How Much Air ‘Ya Got?
Like James Bond, John has one.
The length of a scuba dive is determined by the amount of air in your tank. When it’s empty, you are done diving. Even if you are still underwater when it happens you are done diving. Then very suddenly you are doing something quite different, and far more unpleasant.
When the equipment for scuba diving was being invented 78 years ago, the inventors developed the now famous Self Contained Underwater Breathing Apparatus neglecting a way for the user (aquanaut was considered) to tell how much air was left in their supply tank. We can imagine them chasing their vision and forgive them for overlooking little details like something to tell how much life giving air is left.
The J Valve
The first Scuba tanks available to the public sported the rarely seen anymore K-Valve (John has one). Merely an on/off valve like a water spigot, it also afforded a fitting for attaching the new Scuba regulator, a two hose affair whose usage has disappeared in the mists of time (John has one of these also).
Soon it was realized a way to warn the user that his time “diving” was about to end, was needed. This need fueled the development of the now antiquated J-Valve (John again), which gave divers a “reserve” air supply. Within this tank valve there is a spring loaded pressure valve hooked to a lever which operates it in an on or off position. Before a dive the lever attached to a wire that the diver can reach, is put in the up, or off position. During the dive when the pressure in the tank has reduced to about 500 psi, the pressure valve in the regulator cuts off the supply to the diver and the air becomes more difficult to breath. This is a low-air warning and the diver reaches back with his right hand finding the wire lever and pulling down releasing the 500 psi of “reserve air” and giving enough time to ascend safely. This always worked well, on paper.
As scuba diving advanced with more challenging dives, the need to know the amount of air remaining during the dive became a necessity, the Submersible Pressure Gauge (SPG) was developed, and incorporated into all basic scuba kits.
SPG below, with handy depth gauge above.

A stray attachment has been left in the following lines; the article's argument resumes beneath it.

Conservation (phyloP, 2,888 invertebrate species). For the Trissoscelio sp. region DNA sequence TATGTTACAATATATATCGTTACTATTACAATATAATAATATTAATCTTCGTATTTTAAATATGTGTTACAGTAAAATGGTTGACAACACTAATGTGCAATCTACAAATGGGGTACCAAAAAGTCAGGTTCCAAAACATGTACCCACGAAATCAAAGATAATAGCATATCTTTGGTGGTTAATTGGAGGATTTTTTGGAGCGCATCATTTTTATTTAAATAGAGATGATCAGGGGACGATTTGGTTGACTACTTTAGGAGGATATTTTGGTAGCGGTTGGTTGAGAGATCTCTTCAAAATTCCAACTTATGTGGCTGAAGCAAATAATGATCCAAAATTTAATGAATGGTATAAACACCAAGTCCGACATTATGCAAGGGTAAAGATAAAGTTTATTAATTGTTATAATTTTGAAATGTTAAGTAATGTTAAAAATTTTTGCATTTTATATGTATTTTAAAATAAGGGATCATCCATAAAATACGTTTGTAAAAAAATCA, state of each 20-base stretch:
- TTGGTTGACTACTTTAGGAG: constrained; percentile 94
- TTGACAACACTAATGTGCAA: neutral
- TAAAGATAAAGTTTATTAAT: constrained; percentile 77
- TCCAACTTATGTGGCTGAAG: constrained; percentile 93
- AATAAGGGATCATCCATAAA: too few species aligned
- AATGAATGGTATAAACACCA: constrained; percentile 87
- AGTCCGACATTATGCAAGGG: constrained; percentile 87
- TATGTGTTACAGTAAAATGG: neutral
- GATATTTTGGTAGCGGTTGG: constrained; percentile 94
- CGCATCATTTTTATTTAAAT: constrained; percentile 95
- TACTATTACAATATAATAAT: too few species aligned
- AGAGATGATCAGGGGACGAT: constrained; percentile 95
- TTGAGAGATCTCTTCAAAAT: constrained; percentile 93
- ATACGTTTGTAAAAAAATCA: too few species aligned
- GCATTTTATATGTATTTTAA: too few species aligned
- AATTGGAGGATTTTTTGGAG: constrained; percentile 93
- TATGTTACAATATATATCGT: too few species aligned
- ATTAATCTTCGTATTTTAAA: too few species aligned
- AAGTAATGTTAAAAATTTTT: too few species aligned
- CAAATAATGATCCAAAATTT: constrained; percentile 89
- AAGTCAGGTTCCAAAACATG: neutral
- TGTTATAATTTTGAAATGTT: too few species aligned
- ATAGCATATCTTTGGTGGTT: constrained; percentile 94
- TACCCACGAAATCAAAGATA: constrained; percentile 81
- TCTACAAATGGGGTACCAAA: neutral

From the outside the SPG is a typical round analog gauge, connected to the first stage of the Scuba regulator via a high pressure hose. Inside the operating mechanism is a Bourdon tube. Bourdon tubes are small thin-walled metal tubes bent into almost a circle and soldered shut. The tube is attached to a lever, via a gear, that turns the shaft of the gauge needle. As the diver descends the pressure increases on the outside of the Bourdon tube causing it to compress the air trapped inside, and the circular tube “tightens”, moving the lever, turning the gear, that rotates the shaft and turns the gauge needle.
Simple, effective, tried and true, but not really that accurate. Victim of its own construction, the inherent differences in metals, temperatures, and tiny differences between manufacturers, along with just too many moving parts throws off accuracy. Add to that lack of maintenance and cleaning (we are all guilty), and outright abuse, swinging on the end of a hose in boats, cars and airplanes, the pressure readings between SPGs can differ widely. We at West End Divers have observed up to 400 psi difference between two different SPGs. Even at that, we were not sure if either gauge was correct.
This becomes troubling, especially towards the end of a dive. Using our casual observation in gauge differences it would be possible to end your dive and begin your ascent with 500 psi reading on your SPG not really knowing if there is 900 psi, or just 100! To this end, and so it doesn’t become one, it suggested to begin your ascent to the surface with a bit extra reading on your SPG. Especially in group dives when getting everyone together to ascend to the safety stop can take a couple of minutes. It is our policy to start ending the dives with the first diver reaching 700 psi on their SPG.
Don’t be annoyed if the SPG you are reading says you can stay underwater longer; you’ll have plenty of breath to brag up how little air you use back at the dock.